It had not gone out through the door again, for several passers-by, who hurried there assert that. The back door was closed. It must have hidden itself among the fruit boxes, thought the proprietor and the people who gathered around. Not so. The entire store was ransacked, but the bird could not be found.

Chief of Police Cleary was passing at the time and saw the bird enter the store. Now, the chief is an expert when it comes to apprehending “birds,” but this one was too much for him. All his detective ability was called into play, but to no avail. He had to give it up.

The only conclusion that Plough can draw is that it is an omen of some kind, and he believes that it is an omen of good, because of the bird’s spotless color. Trenton [NJ] Evening Times 11 September 1912: p. 2

I think the reference to “birds,” means criminals, but the City Solictor/Counsel at this time was one Charles E. Bird. 


Third District Neighborhood Disturbed by a Mysterious Bird

The mysterious bird that has caused so much comment downtown of late between Elysian Fields and Lafayette Avenue, was on the job again last night, flying over Elysian Fields Street. A car full of people saw it. It was not making any noise.

John Inch of 926 Port Street, motorman on a Carondelet car, first saw the strange visitor Sunday morning about 3 o’clock sitting in a tree at the corner of Elysian Fields and Royal Streets. And that’s the worst part of the mystery. What a nice, clean bird like that wants on Elysian Fields Street is hard to understand. When Inch saw it it was behaving itself and was not making a noise like a telegram, as someone accused it of doing while on the wing.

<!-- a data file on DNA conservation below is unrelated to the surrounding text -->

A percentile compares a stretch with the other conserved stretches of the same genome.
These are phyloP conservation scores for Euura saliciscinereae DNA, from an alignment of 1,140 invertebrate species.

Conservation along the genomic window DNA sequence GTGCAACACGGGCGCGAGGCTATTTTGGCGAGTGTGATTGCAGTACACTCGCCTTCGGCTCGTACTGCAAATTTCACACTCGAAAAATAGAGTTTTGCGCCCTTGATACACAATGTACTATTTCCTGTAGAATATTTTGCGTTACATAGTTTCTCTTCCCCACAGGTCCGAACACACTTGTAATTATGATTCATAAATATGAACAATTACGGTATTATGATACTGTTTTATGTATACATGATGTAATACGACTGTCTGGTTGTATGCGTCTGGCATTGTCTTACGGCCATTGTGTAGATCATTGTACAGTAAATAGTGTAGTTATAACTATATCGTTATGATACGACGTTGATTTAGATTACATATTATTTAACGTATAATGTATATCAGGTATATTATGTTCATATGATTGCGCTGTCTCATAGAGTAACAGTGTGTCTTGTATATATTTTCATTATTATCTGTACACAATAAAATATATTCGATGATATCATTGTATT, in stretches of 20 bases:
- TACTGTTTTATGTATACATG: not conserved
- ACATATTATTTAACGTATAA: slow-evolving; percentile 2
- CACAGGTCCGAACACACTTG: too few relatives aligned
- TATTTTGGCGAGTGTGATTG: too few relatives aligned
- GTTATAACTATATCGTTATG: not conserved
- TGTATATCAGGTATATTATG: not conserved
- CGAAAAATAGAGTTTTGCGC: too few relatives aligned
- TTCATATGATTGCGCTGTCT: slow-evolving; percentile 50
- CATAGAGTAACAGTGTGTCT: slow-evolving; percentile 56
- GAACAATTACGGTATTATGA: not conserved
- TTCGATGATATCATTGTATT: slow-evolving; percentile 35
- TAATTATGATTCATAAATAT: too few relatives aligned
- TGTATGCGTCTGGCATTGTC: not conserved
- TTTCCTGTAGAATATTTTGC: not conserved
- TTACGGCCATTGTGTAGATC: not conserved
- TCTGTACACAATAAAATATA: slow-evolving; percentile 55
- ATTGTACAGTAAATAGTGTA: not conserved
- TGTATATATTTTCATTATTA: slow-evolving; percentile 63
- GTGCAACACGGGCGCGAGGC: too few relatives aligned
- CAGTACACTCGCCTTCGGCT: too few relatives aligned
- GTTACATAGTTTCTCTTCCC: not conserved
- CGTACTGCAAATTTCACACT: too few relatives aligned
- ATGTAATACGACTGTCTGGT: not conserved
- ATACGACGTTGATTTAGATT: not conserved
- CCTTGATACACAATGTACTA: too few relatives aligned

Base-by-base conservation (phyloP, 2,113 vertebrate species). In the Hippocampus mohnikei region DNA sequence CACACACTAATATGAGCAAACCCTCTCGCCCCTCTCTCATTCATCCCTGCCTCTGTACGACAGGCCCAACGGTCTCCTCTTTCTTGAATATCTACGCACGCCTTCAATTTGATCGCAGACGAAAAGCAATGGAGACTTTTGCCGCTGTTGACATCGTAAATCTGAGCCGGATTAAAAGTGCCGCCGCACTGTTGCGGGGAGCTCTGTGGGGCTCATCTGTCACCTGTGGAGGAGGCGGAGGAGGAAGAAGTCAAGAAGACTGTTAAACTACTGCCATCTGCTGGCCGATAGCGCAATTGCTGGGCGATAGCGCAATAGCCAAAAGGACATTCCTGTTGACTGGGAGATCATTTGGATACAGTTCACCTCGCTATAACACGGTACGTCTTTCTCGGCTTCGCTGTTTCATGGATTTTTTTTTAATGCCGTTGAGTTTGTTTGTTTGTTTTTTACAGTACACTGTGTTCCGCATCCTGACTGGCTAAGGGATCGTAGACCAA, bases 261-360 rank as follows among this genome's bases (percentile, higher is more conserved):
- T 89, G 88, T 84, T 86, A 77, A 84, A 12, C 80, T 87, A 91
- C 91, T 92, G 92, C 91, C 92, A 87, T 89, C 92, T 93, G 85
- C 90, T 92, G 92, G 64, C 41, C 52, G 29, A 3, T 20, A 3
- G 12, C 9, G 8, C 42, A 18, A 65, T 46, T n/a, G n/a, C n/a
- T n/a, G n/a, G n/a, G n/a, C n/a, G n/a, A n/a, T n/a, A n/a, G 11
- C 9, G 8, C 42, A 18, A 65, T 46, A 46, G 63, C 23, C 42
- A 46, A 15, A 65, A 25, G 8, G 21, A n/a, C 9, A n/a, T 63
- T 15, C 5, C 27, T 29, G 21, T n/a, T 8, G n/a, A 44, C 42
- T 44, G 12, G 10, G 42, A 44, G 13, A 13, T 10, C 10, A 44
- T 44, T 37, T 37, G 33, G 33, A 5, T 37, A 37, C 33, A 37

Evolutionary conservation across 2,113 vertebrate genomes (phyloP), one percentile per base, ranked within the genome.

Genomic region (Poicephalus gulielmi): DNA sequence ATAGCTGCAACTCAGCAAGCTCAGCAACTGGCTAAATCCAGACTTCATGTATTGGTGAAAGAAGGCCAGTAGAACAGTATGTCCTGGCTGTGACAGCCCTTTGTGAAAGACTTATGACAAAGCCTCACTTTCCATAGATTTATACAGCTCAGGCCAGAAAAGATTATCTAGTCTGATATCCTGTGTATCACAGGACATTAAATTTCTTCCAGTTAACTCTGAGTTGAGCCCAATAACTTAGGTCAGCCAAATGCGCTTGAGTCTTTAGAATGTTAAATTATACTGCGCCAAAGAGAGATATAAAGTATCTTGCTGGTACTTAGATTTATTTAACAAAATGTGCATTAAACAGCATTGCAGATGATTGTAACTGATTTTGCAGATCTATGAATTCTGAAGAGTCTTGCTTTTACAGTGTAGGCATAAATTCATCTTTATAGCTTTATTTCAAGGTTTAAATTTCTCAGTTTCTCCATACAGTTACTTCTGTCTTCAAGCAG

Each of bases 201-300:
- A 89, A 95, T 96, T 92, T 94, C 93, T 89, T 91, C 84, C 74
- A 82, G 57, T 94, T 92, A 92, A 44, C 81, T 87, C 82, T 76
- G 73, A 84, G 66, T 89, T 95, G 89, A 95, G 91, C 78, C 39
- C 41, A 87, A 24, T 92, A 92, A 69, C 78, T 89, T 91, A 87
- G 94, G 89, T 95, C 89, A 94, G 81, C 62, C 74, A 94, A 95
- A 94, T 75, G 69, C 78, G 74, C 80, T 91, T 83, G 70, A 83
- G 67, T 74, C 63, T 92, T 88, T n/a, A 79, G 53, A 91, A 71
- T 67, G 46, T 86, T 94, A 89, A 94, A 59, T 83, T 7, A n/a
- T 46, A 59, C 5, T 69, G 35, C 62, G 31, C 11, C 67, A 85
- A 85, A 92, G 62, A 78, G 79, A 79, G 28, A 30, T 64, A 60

As to what the thing really is people do not agree. Some of the illiterate think that it is supernatural. Others say that it is a stray seagull, but seagulls do not wander off by themselves.

The consensus of opinion, however, is that it is a great white heron or sandhill crane. They have been known to do such tricks as this thing is doing, and the general appearance tallies exactly. If it is nothing worse than a sandhill crane, and it certainly is not, no one need be alarmed. As long as they are free, they will not molest human beings; but cornered they fight and fight well. Stories are told of men killed by them.

Audubon says that they are savage and vicious and to be handled with ropes on their bills. He tells of a case where one of them, a pet of his, spared a cat with his long, rapier-like bill. It got worse and worse until it attacked a child. Then it had to be killed. Times-Picayune [New Orleans, OA] 30 August 1910: p. 5